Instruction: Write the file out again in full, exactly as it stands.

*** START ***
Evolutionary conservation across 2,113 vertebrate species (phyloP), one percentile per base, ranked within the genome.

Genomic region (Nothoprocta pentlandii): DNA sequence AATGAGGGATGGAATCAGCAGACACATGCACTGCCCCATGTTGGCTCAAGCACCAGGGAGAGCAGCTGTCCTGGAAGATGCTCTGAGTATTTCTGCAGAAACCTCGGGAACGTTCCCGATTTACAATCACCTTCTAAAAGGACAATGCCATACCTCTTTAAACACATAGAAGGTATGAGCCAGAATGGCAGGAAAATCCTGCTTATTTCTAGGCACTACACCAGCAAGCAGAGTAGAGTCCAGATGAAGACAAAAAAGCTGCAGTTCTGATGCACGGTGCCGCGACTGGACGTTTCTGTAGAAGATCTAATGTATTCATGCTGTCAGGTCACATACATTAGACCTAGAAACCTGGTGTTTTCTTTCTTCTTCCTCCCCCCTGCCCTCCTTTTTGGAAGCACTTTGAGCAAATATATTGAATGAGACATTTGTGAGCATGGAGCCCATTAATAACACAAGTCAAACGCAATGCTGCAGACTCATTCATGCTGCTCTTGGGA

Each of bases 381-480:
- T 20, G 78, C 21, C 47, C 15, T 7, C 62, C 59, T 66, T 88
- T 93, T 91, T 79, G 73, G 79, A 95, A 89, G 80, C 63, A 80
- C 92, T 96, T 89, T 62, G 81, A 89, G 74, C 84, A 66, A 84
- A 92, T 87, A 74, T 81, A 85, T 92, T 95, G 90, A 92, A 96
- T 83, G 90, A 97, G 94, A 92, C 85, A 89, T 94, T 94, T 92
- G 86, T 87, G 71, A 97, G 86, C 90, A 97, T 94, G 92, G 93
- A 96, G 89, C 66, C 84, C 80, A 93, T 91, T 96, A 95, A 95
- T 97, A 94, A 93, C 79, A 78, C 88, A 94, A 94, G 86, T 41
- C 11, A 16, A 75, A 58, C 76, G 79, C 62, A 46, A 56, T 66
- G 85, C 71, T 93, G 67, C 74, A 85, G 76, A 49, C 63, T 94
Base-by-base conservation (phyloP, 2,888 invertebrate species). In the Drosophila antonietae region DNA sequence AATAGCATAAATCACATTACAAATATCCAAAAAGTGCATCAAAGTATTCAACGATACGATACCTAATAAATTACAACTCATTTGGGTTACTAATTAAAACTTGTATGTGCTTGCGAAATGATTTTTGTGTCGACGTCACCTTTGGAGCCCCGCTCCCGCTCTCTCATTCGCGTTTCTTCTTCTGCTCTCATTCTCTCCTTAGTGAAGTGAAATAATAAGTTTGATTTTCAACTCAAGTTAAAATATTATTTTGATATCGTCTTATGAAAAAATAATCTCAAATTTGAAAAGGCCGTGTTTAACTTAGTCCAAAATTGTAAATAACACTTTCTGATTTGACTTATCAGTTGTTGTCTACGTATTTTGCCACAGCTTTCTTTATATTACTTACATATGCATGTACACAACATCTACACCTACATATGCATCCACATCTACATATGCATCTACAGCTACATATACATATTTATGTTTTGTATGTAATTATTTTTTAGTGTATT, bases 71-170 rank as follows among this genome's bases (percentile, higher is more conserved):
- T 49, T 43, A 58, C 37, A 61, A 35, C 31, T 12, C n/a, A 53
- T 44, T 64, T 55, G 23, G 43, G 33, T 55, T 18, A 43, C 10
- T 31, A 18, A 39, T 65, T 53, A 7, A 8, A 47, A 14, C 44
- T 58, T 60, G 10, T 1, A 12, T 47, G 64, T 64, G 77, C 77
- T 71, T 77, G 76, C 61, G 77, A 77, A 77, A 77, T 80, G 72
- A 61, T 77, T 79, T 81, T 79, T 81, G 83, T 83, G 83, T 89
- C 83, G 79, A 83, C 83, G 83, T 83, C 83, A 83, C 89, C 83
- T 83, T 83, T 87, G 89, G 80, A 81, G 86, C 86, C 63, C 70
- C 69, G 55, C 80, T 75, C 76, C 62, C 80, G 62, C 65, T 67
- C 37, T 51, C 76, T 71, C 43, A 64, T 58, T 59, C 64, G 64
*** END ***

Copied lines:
Evolutionary conservation across 2,113 vertebrate species (phyloP), one percentile per base, ranked within the genome.

Genomic region (Nothoprocta pentlandii): DNA sequence AATGAGGGATGGAATCAGCAGACACATGCACTGCCCCATGTTGGCTCAAGCACCAGGGAGAGCAGCTGTCCTGGAAGATGCTCTGAGTATTTCTGCAGAAACCTCGGGAACGTTCCCGATTTACAATCACCTTCTAAAAGGACAATGCCATACCTCTTTAAACACATAGAAGGTATGAGCCAGAATGGCAGGAAAATCCTGCTTATTTCTAGGCACTACACCAGCAAGCAGAGTAGAGTCCAGATGAAGACAAAAAAGCTGCAGTTCTGATGCACGGTGCCGCGACTGGACGTTTCTGTAGAAGATCTAATGTATTCATGCTGTCAGGTCACATACATTAGACCTAGAAACCTGGTGTTTTCTTTCTTCTTCCTCCCCCCTGCCCTCCTTTTTGGAAGCACTTTGAGCAAATATATTGAATGAGACATTTGTGAGCATGGAGCCCATTAATAACACAAGTCAAACGCAATGCTGCAGACTCATTCATGCTGCTCTTGGGA

Each of bases 381-480:
- T 20, G 78, C 21, C 47, C 15, T 7, C 62, C 59, T 66, T 88
- T 93, T 91, T 79, G 73, G 79, A 95, A 89, G 80, C 63, A 80
- C 92, T 96, T 89, T 62, G 81, A 89, G 74, C 84, A 66, A 84
- A 92, T 87, A 74, T 81, A 85, T 92, T 95, G 90, A 92, A 96
- T 83, G 90, A 97, G 94, A 92, C 85, A 89, T 94, T 94, T 92
- G 86, T 87, G 71, A 97, G 86, C 90, A 97, T 94, G 92, G 93
- A 96, G 89, C 66, C 84, C 80, A 93, T 91, T 96, A 95, A 95
- T 97, A 94, A 93, C 79, A 78, C 88, A 94, A 94, G 86, T 41
- C 11, A 16, A 75, A 58, C 76, G 79, C 62, A 46, A 56, T 66
- G 85, C 71, T 93, G 67, C 74, A 85, G 76, A 49, C 63, T 94
Base-by-base conservation (phyloP, 2,888 invertebrate species). In the Drosophila antonietae region DNA sequence AATAGCATAAATCACATTACAAATATCCAAAAAGTGCATCAAAGTATTCAACGATACGATACCTAATAAATTACAACTCATTTGGGTTACTAATTAAAACTTGTATGTGCTTGCGAAATGATTTTTGTGTCGACGTCACCTTTGGAGCCCCGCTCCCGCTCTCTCATTCGCGTTTCTTCTTCTGCTCTCATTCTCTCCTTAGTGAAGTGAAATAATAAGTTTGATTTTCAACTCAAGTTAAAATATTATTTTGATATCGTCTTATGAAAAAATAATCTCAAATTTGAAAAGGCCGTGTTTAACTTAGTCCAAAATTGTAAATAACACTTTCTGATTTGACTTATCAGTTGTTGTCTACGTATTTTGCCACAGCTTTCTTTATATTACTTACATATGCATGTACACAACATCTACACCTACATATGCATCCACATCTACATATGCATCTACAGCTACATATACATATTTATGTTTTGTATGTAATTATTTTTTAGTGTATT, bases 71-170 rank as follows among this genome's bases (percentile, higher is more conserved):
- T 49, T 43, A 58, C 37, A 61, A 35, C 31, T 12, C n/a, A 53
- T 44, T 64, T 55, G 23, G 43, G 33, T 55, T 18, A 43, C 10
- T 31, A 18, A 39, T 65, T 53, A 7, A 8, A 47, A 14, C 44
- T 58, T 60, G 10, T 1, A 12, T 47, G 64, T 64, G 77, C 77
- T 71, T 77, G 76, C 61, G 77, A 77, A 77, A 77, T 80, G 72
- A 61, T 77, T 79, T 81, T 79, T 81, G 83, T 83, G 83, T 89
- C 83, G 79, A 83, C 83, G 83, T 83, C 83, A 83, C 89, C 83
- T 83, T 83, T 87, G 89, G 80, A 81, G 86, C 86, C 63, C 70
- C 69, G 55, C 80, T 75, C 76, C 62, C 80, G 62, C 65, T 67
- C 37, T 51, C 76, T 71, C 43, A 64, T 58, T 59, C 64, G 64